There are many bad angles in handicapping. One of your mush friend’s favorite is betting closing sprinters stretching out to a two-turn route. They just need more ground! If the race was fifty yards longer he would have won! These are horrid points that take nothing into account other than the finish. What seperates a decent handicapper from an awful one is the ability to account for the pace of a race, which often determines the finish. The mouth-breathers that cannot grasp this concept are plentiful; most of which are perpetually hopeless when it comes to improving their handicapping habits. But unfortunately, sometimes wrong is rewarded. Win Win Win, a closing sprinter, has stretched out successfully in his last two starts, which came routing. First, he finished a middling third in the Tampa Bay Derby, an effort that can be arguably excused, before flying home to snatch second place last out in the Blue Grass.
Off of an eye-catching seven length score over inferior foes in the Pasco stakes at Tampa Bay Downs, Win Win Win was now worthy of a shot at making the Kentucky Derby. It was the appropriate decision by trainer Michael Trombetta, given that he was made the favorite in the Tampa Bay Derby when stretching out to his first two-turn route race at a mile and a sixteenth. We were not fans of his effort there, when being aided aided by a fast pace that collapsed in the stretch, but he was roughed up early and went quite wide around the far turn. His improved effort in the Blue Grass, where he found trouble on the final turn yet still finished up much faster than any other rival, has allowed us to toss out his Tampa Bay Derby disappointment, and classify Win Win Win as a stretch-out sprinter success. This shouldn’t come as a surprise, even if he ends up best sprinting, as by Hat Trick, he has plenty of pedigree to succeed beyond one turn.
Despite the success story, Win Win Win still has to improve on Derby day to factor. In both of his two route starts, he did not come close to contending for the lead in the stretch, instead ‘besting the rest’ in two races where there seemed a drastic drop-off from the winner’s talents compared to the entire opposition. The Blue Grass was a slower race based on speed figures and has the look of a subpar final Derby prep. Scrub that 99 beyer speed fig from Win Win Win’s blowout win in the Pasco at seven furlongs, a number that seems very high considering how the other four horses ran subsequently, and you’re looking at a horse that is decidedly not fast enough to win the KY Derby.
Win Win Win has not run a route fast enough, is stepping up in class, and doesn’t appear to be the most athletic runner; all of which would normally make him an easy toss. However, because the Derby’s demanding distance is so crucial in determining its winner, we cannot dismiss Win Win Win’s chances on the heels of his impressive finish last out. There’s a case to be made that Win Win Win is improving after a breakthrough effort, and will be once again flying late in the lane if he’s able to get a collapsing pace in front of him. At 20:1, (if he’s not hideously overbet due to his name that ought to have quite a few cheeky cornballs and frat bros running to the windows) Win Win Win may prove a significant overlay, and one we’re not willing to throw out, especially underneath.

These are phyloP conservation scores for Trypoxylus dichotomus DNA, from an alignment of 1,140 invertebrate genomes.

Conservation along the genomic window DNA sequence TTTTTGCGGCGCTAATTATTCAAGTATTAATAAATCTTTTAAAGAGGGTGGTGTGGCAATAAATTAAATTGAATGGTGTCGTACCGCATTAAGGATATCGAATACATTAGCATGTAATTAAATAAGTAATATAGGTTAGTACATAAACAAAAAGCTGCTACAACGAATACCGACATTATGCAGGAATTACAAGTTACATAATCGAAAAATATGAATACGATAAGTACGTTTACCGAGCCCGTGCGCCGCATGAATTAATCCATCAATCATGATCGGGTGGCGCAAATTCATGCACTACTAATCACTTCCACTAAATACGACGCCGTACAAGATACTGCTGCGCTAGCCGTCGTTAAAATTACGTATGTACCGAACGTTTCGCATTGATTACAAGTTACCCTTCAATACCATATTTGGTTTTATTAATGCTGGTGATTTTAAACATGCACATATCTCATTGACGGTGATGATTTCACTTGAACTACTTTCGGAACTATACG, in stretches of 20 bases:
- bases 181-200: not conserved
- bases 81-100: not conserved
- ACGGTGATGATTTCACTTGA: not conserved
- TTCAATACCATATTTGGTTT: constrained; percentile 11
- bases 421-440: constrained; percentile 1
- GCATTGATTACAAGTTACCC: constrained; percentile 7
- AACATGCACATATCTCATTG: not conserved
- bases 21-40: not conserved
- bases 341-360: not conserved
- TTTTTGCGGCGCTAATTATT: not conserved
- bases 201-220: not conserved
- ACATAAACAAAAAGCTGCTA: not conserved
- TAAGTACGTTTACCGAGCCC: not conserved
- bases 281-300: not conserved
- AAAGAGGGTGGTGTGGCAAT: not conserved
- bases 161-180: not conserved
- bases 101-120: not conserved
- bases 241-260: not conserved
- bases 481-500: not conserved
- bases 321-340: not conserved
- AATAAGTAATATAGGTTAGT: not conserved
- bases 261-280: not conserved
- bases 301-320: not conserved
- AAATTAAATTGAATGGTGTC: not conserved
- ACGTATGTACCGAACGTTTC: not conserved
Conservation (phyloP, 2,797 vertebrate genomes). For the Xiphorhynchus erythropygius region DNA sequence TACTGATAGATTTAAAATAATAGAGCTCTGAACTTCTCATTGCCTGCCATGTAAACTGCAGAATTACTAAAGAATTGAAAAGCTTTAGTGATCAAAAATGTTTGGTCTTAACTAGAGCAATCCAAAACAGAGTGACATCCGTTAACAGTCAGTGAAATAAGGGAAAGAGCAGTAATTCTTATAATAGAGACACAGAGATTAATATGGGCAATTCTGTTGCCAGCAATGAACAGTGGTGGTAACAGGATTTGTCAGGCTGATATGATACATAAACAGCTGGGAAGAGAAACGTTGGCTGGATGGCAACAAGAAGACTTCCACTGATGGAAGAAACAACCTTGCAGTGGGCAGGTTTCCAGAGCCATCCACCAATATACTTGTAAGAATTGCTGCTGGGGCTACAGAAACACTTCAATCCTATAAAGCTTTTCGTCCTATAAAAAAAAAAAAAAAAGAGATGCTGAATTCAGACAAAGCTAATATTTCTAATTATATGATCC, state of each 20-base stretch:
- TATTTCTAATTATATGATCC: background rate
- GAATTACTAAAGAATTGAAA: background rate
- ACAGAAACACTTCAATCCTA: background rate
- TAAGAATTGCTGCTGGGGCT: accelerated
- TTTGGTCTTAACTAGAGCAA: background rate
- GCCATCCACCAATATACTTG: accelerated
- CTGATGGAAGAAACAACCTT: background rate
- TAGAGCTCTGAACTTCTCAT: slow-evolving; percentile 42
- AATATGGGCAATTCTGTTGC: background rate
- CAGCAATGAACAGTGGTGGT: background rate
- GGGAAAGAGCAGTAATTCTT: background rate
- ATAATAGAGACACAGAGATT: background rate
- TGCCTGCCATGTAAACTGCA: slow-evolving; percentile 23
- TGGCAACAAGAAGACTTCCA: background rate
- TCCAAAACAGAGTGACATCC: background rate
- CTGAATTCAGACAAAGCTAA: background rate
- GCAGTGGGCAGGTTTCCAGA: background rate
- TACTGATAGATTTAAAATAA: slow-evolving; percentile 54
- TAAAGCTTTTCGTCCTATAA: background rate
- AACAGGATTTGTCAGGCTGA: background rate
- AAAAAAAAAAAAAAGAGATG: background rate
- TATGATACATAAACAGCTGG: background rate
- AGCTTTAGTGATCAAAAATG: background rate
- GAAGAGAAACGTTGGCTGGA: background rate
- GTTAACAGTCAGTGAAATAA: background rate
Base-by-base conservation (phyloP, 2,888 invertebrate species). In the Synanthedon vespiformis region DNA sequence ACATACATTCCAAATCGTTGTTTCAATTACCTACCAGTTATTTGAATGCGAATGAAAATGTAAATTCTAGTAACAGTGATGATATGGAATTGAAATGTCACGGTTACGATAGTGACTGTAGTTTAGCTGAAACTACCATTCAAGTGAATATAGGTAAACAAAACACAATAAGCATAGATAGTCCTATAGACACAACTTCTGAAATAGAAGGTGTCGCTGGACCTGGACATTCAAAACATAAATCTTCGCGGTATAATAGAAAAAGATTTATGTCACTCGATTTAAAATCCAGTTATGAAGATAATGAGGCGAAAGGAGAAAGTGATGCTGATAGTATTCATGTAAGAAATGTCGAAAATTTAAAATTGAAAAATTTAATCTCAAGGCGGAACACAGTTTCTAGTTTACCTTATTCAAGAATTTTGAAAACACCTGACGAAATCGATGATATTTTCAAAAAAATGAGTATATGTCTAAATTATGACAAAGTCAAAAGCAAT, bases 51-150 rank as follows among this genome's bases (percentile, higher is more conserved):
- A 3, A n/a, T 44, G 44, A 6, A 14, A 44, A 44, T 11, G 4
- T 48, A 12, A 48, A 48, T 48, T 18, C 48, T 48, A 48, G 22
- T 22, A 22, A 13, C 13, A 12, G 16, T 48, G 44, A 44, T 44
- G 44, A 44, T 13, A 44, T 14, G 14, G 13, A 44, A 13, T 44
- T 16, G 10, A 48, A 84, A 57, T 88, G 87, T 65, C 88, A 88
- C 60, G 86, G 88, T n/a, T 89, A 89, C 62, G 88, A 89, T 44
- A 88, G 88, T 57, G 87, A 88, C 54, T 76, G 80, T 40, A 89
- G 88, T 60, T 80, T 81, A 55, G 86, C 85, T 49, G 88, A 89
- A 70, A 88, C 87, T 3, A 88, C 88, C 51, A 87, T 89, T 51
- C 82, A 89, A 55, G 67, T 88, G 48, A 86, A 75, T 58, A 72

Here are our trip notes for Win Win Win:
6th career race: April 6th, Keeneland, G2 Blue Grass, one mile and an eighth
Win Win Win is #8
No early speed, inside on backstretch far off an average pace, got going in among horses early on far turn, had to roughly take up mid-turn in midst of his rally, outside into the stretch, again had to manually change leads, lugged in but immediately corrected, bounded home, just up for 2nd at wire. Surely the best race Win Win Win has ever run. He greatly improved from his Tampa Bay Derby, encountering trouble in a race where he was never going to catch the decisive winner, Vekoma. This time around, he seemed to relish the route distance, making a favorable late impression on a day where coming from off the pace was especially difficult at Keeneland.
5th career race: March 9th, Tampa Bay Downs, Grade Two Tampa Bay Derby, one mile and a sixteenth
Win Win Win is #7
Shuffled in between and took a very awkward stride out of the gate, checked in behind horses going into the first turn, settled on outside of eventual winner Tactius in midpack on backstretch behind a very quick pace, four wide on the far turn while the winner was kept in the two path, six wide gaining momentum into the stretch, flattened out from there though still with momentum which produced a very mild rally, up into third late. While this one had legitimate trouble early and suffered a substantial loss of ground on the final turn, Win Win Win was very much with the pace flow of this race, and was very disappointing in the stretch of his first career route.
Trip notes of Win Win Win’s first four career starts can be found in the comments.